The Army School of the Americas, long located in Panama by moved in 1984 to Fort Benning, Ga., has trained nearly 60,000 military and police officers from Latin America and the United States since 1946.

Its graduates have included some of the region’s most notorious human rights abusers, among them Roberto D’Aubuisson, the leader of El Salvador’s right-wing death squads; 19 Salvadoran soldiers linked to the 1989 assassination of six Jesuit priests; Gen. Manuel Antonio Noriega, the deposed Panamanian strongman; six Peruvian officers linked to killings of students and a professor; and Col. Julio Roberto Alpirez, a Guatemalan officer implicated in the death of an American innkeeper living in Guatemala and to the death of a leftist guerrilla married to an American lawyer.

Years later it was Yale history professor Greg Grandin who connected the dots between George W. Bush’s “war on terror” and these activities in Latin America.

In fact, it was in Latin America that the CIA and U.S. military intelligence agents, working closely with local allies, first helped put into place the unholy trinity of government-sponsored terrorism now on display in Iraq and elsewhere: death squads, disappearances and torture.

It’s also worth noting that the torture of Sister Ortiz happened on George H.W. Bush’s watch, the president who had previously served as CIA director. Here’s how she described the response of the U.S. embassy in Guatemala at the time.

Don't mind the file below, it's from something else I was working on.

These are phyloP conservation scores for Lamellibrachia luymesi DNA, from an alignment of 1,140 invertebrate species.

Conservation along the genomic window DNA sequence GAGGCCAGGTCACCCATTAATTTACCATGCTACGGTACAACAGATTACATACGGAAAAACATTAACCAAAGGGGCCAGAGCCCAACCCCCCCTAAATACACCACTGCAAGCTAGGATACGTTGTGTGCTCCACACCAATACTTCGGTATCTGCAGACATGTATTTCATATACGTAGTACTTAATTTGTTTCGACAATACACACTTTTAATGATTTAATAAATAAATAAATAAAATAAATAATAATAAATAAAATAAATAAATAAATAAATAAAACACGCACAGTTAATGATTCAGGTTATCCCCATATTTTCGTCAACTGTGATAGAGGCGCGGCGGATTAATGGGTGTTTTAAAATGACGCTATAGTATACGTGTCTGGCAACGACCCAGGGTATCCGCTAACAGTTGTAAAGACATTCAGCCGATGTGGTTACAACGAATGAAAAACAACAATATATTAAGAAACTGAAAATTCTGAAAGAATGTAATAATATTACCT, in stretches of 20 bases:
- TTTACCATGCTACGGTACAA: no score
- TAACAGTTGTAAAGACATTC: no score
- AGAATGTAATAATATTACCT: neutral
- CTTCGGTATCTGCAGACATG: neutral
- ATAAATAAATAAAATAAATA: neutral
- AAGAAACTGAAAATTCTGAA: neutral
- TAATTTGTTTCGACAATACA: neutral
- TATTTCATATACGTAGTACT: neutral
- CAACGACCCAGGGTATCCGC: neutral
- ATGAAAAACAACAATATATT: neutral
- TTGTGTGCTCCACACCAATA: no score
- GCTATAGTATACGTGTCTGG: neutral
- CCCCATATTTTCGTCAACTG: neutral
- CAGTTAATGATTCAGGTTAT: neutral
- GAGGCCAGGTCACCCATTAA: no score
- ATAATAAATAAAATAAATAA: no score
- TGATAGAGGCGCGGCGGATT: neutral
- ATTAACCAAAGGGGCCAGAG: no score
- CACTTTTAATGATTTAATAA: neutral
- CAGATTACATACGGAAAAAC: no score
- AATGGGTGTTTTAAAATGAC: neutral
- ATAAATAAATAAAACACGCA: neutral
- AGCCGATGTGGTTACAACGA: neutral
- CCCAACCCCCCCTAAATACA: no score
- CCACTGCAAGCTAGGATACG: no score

Only one week after my abduction, before any true investigation had been conducted, the U.S. ambassador suggested that I was a political strategist and had staged my own kidnapping to secure a cutoff of U.S. military aid to Guatemala.

Two months later, after a U.S. doctor had counted 111 cigarette burns on my back alone, the story changed. In January 1990, the Guatemalan defense minister publicly announced that I was a lesbian and had staged my abduction to cover up a tryst. The minister of the interior echoed this statement and then said he had heard it first from the U.S. embassy. According to a congressional aide, the political affairs officer at the U.S. embassy, Lew Anselem, was indeed spreading the same rumor.

In the presence of Ambassador Thomas Stroock, this same human rights officer told a delegation of religious men and women concerned about my case that he was “tired of these lesbian nuns coming down to Guatemala.” The story would undergo other permutations. According to the Guatemalan press, the ambassador came up with another version: he told the Guatemalan defense minister that I was not abducted and tortured but simply “had problems with [my] nerves.”

Ortiz spent the rest of her life not only seeking justice, but working with other victims of torture to find a modicum of healing. I’ve watched a few videos of her telling this story and her pain in relating these events years later remained absolutely palpable.

That is why I love the picture of her up above. Looking at it I can imagine that, perhaps in her death, Sister Dianna might have finally found some peace. At least…that is my hope.